(Jordihs) #19

Thanks for the insights. I still don’t have the keyboardio but programming and tuning will likely be a lot of trial and error. Good tip about timeouts though. It must hit the sweet spot where it pays off compared to the two separate keypresses that it normally entails to type a vowel with a tilde.


(Jordihs) #20

Hi @merlin, I am having a compile issue with Qukeys. I am quite certain that I am up to date since I just got started today with programming, so I have pulled everything today from git. I am a coder but have no knowledge of C++.
The only thing I changed from the user guide is that I put the code at Arduino\hardware\keyboardio\avr\libraries, and with the include and the call to use &Qukeys it all compiles normally. However, I do have an issue whenever I include definitions. I tried relocating to different points in the source file, but every time I get the same error:

Qukeys.h:135:31: error: expected unqualified-id before ‘{’ token
#define QUKEYS(qukey_defs…) { \

Model01-Firmware.ino:237:1: note: in expansion of macro ‘QUKEYS’
QUKEYS(

I have tried removing my own definitions and copy pasted the example in the readme.md from your project, but it happens just the same. Do you have any advice on how to resolve this?

Here is my ino file, in case you want to take a look:
Model01-Firmware.ino (17.5 KB)

Note: I am working with the Arduino IDE on windows 10.

Thanks in advance!


(Michael Richters) #21

Sorry about that; I botched that macro definition a bit. It will work if you put it inside the setup() function, but for some reason the anonymous namespace block doesn’t work.


(Jordihs) #22

Thanks a lot, it’s working now. By the way, I am going to remap only the thumb keys and I kind of guesstimated their location. This is supposed to have effect on the first, third and fourth thumb keys:

    kaleidoscope::Qukey(0, 4, 0, M(ABRE_BLOQUE)),       // Alt - {
    kaleidoscope::Qukey(0, 4, 2, M(ABRE_PARENTESIS)),   // shift - (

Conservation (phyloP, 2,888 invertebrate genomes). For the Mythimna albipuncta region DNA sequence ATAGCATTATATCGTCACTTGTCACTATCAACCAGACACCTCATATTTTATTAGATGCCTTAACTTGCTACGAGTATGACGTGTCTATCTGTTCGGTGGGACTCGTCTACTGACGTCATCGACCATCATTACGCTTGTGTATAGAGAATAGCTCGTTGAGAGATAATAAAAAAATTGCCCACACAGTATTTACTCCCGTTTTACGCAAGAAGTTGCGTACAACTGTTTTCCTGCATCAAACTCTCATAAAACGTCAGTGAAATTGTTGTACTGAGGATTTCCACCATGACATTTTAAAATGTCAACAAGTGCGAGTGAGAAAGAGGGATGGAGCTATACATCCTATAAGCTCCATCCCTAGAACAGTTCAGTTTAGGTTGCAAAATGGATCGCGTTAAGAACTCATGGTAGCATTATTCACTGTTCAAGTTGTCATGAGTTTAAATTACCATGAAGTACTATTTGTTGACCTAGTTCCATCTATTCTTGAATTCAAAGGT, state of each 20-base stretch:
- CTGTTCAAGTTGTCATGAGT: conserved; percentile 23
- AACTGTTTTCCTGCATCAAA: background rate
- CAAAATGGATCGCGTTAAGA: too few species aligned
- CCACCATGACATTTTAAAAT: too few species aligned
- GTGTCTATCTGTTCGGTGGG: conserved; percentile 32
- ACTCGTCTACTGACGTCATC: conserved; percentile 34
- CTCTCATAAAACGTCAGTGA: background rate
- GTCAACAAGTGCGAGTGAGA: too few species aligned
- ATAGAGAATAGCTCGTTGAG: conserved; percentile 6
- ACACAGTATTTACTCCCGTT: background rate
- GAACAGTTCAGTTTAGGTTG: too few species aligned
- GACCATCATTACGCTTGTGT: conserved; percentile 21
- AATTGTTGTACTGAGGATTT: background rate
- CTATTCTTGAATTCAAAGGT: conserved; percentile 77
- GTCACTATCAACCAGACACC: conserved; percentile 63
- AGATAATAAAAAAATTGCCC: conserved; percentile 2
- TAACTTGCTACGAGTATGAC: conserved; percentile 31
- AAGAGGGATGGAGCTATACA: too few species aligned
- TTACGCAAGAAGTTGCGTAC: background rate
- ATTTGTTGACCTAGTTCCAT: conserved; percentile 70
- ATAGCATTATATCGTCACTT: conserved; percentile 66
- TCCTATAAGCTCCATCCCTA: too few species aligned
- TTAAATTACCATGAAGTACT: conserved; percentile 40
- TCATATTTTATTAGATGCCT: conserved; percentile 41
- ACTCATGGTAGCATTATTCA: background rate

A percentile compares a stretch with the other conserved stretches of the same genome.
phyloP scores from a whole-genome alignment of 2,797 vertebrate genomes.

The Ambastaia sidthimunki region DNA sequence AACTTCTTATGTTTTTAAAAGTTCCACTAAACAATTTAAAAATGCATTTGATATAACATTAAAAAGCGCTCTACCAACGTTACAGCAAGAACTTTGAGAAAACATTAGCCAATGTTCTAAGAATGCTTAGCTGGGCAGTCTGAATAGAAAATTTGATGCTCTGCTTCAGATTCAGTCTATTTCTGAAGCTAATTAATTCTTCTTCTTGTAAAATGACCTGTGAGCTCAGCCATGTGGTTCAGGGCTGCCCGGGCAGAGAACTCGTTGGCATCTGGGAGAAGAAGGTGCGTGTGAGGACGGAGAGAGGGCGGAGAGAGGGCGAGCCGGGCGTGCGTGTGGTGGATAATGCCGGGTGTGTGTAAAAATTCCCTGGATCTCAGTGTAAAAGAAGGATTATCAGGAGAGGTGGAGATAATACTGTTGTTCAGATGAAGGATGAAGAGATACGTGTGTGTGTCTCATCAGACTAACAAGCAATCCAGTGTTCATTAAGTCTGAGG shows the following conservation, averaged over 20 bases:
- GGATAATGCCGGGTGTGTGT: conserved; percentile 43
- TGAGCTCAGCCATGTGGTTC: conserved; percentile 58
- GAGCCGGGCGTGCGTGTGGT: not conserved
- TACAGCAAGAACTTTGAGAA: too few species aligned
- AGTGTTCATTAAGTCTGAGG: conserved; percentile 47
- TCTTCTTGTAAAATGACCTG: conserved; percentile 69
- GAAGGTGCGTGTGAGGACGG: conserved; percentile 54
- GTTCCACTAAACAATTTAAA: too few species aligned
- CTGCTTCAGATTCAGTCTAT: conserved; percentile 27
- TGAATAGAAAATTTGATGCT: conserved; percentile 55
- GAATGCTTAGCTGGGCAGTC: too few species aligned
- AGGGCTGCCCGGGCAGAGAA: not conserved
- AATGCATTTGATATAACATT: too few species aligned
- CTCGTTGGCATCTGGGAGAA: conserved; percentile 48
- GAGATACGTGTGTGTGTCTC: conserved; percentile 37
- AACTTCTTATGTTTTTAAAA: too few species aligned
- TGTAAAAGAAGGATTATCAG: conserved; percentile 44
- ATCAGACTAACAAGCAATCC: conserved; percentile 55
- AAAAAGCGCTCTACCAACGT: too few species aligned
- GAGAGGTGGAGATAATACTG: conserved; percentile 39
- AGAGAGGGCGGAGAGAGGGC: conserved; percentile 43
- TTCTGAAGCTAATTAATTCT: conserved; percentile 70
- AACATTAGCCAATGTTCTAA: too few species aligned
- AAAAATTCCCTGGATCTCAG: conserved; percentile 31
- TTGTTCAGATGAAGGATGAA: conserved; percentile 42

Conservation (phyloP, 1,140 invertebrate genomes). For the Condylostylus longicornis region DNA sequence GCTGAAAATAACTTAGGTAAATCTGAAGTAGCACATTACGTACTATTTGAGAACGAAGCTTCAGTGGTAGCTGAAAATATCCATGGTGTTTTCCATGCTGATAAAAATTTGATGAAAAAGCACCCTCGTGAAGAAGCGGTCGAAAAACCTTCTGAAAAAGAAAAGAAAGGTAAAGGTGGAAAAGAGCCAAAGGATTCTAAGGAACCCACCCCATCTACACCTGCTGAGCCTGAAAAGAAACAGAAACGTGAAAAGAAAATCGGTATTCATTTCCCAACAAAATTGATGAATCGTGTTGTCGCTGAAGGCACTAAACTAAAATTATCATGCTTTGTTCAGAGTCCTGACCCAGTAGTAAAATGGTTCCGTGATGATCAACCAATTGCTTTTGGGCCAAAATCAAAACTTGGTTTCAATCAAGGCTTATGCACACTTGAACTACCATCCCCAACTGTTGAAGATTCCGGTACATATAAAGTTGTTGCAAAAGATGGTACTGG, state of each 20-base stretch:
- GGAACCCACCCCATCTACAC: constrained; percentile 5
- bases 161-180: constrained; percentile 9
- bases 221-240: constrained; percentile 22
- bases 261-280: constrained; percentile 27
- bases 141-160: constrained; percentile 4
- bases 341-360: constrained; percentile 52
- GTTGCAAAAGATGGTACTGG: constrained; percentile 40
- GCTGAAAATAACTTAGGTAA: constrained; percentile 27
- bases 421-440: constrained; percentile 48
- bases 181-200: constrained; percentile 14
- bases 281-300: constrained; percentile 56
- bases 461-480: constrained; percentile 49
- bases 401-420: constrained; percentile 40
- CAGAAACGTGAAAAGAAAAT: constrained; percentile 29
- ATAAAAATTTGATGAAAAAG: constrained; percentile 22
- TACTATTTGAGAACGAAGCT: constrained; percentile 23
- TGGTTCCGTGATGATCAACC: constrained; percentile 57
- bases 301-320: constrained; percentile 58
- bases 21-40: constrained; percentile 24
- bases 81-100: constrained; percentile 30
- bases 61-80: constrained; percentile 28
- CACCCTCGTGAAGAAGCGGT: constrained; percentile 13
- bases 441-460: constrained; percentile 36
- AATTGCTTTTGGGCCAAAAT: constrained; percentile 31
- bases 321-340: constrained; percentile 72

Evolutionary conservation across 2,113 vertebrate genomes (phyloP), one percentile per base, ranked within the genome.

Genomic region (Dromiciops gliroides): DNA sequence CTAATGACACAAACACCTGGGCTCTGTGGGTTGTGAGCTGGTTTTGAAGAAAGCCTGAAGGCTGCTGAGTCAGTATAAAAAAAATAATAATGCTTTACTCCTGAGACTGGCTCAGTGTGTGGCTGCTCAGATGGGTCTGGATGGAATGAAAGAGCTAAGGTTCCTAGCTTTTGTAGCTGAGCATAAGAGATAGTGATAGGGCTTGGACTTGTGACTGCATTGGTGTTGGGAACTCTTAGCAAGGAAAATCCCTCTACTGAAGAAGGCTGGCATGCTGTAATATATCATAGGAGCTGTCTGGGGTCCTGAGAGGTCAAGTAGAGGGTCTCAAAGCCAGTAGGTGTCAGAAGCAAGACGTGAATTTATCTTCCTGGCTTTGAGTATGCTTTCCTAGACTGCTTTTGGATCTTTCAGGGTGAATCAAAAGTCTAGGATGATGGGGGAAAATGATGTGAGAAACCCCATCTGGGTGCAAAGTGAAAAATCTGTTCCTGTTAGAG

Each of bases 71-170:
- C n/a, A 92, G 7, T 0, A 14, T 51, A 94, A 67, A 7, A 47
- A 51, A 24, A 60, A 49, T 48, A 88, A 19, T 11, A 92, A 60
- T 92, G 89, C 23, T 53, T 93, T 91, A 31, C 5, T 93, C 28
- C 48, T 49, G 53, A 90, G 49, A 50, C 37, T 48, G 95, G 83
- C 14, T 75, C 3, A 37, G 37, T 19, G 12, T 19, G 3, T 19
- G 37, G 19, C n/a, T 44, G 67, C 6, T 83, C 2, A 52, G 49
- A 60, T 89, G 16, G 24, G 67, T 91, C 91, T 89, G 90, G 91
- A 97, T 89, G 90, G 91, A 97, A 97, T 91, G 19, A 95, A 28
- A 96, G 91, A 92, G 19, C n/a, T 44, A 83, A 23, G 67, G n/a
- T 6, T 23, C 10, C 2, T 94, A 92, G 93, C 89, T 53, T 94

kaleidoscope::Qukey(0, 4, 3, M(ABRE_ARRAY)),        // Ctrl - [
    
    kaleidoscope::Qukey(1, 4, 0, M(CIERRA_BLOQUE)),     // Alt - {
    kaleidoscope::Qukey(1, 4, 2, M(CIERRA_PARENTESIS)), // shift - (
    kaleidoscope::Qukey(1, 4, 3, M(CIERRA_ARRAY)),      // Ctrl - [

Does it seem right to you? I guessed the parameters are (layer, row,col,key) as per the example. I wish I could just test and fix on the keyboardio but as I said, mine is yet to arrive.


(Michael Richters) #23

You’re right about what the parameters mean, but unfortunately, the thumb keys aren’t in row 4, because there is no row 4. The left side thumb keys are column 7, and the right side ones are column 8. Row 0 on each side is the innermost key, and row 3 is the outermost key (closest to you, furthest from the finger keys).

So from left to right, they’re R0C7, R1C7, R2C7, R3C7 on the left side, and R3C8, R2C8, R1C8, R0C8 on the right side.


Keyboard layout for Qukeys?
(Jordihs) #24

Thanks for the tip. I ended up with this:

kaleidoscope::Qukey(0, 0, 7, M(ABRE_BLOQUE)),       // Alt - {
kaleidoscope::Qukey(0, 2, 7, M(ABRE_PARENTESIS)),   // shift - (
kaleidoscope::Qukey(0, 3, 7, M(ABRE_ARRAY)),        // Ctrl - [

kaleidoscope::Qukey(0, 3, 8, M(CIERRA_BLOQUE)),     // Alt - {
kaleidoscope::Qukey(0, 2, 8, M(CIERRA_PARENTESIS)), // shift - (
kaleidoscope::Qukey(0, 0, 8, M(CIERRA_ARRAY)),      // Ctrl - [

Note that in the right hand side mappings I had set layer to one previously but seems to me that they should be all layer 0. (The intent is to open/close parens and brackets with thumb keys while in the main layer)


(Michael Richters) #25

For clarity, you could use the name of the layer (from the keymap enum) — e.g. QWERTY — instead of the number in the Qukey definition.


(Jordihs) #26

Awesome, thanks a lot!


(Dane Summers) #27

I’m curious about mapping mouse scroll keys…I’d like to do something like ‘fn-w’ is Key_mouseUp (the default), and ‘fn-shift-w’ is Key_mouseScrollUp (and similar mappings for scrolldown). At the moment I just map the scroll keys to unused Fn layer keys. Is that something doable with QuKeys?


(Michael Richters) #28

Using full Qukey definitions, mouse keys should work as both primary and alternate keys. I haven’t tested this specific case, but as long as the Qukeys plugin is ahead of the MouseKeys plugin in the processing order, it should work.